Phillip Margolin Gives Some Writing Advice

Posted on July 3, 2008

Phillip Margolin discusses his work habits and his new legal thriller, Executive Privilege, in which the president of the United States is a suspect in a terrible crime. Margolin has been a criminal defense attorney for 25 years. He still goes to the office at 7:30 am every morning, but now he's there to work on his latest book, not to write legal briefs.

Q: Was this novel timed for an election year?

A: "No, I had the idea in the early 1990s. Writers like to push the envelope so I thought what if you had a president who was a serial killer? I usually get an idea for a book and think about it for quite a while. I kept getting ideas but could not work out how to end it. Then I was in my car about two years ago and the ending popped into my head. It just so happened to come out in 2008 in the midst of a presidential election."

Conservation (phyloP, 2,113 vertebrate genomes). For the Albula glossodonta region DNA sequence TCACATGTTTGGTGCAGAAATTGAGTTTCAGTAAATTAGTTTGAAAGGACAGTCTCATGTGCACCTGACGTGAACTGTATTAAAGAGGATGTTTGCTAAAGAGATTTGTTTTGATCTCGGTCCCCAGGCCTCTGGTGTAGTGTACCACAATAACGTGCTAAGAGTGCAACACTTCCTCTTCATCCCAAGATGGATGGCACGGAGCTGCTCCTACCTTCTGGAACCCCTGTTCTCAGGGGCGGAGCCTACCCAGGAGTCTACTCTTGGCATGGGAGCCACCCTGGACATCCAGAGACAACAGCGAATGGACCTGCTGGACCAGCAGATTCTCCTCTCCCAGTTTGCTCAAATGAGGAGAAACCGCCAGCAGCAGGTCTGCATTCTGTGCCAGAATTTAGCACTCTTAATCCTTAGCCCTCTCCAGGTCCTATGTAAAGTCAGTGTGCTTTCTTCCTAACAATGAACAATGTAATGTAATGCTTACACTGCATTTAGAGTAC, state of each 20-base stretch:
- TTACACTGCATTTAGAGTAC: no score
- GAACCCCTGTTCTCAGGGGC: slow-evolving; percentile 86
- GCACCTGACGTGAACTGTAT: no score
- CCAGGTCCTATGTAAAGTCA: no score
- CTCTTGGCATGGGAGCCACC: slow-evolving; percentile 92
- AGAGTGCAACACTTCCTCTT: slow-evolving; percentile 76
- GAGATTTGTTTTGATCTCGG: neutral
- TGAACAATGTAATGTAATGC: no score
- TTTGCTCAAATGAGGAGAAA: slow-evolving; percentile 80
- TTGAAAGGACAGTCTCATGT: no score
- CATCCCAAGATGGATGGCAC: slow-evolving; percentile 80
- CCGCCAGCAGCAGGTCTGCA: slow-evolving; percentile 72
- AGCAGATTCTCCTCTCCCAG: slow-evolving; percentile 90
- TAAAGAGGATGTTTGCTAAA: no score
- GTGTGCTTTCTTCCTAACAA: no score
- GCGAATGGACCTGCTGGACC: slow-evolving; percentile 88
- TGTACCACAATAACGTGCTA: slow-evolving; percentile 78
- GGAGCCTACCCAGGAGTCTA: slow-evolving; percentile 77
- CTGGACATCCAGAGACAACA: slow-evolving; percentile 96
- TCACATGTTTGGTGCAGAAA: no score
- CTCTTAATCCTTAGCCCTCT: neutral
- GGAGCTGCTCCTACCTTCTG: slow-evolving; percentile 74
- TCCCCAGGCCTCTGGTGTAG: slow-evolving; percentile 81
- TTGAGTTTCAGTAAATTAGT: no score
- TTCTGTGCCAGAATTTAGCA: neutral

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Q: Any advice for aspiring writers?

A: "The first thing I tell people is not to rush. If you get an idea the natural instinct is to get excited and start writing. I say put it away, work out an outline and an ending first. Scott Turow took 12 years writing "Presumed Innocent" on the train to and from work. The other thing is to do an outline. Work out the book completely before you write so you won't get writer's block. And be organized. People think authors get up at 10 and get a snifter of brandy and pull out a quill pen and let inspiration come. That is not how it works."

At least none of our current presidential candidates is a serial killer. Still, what an intriguing idea. This book just landed on our summer reading list.


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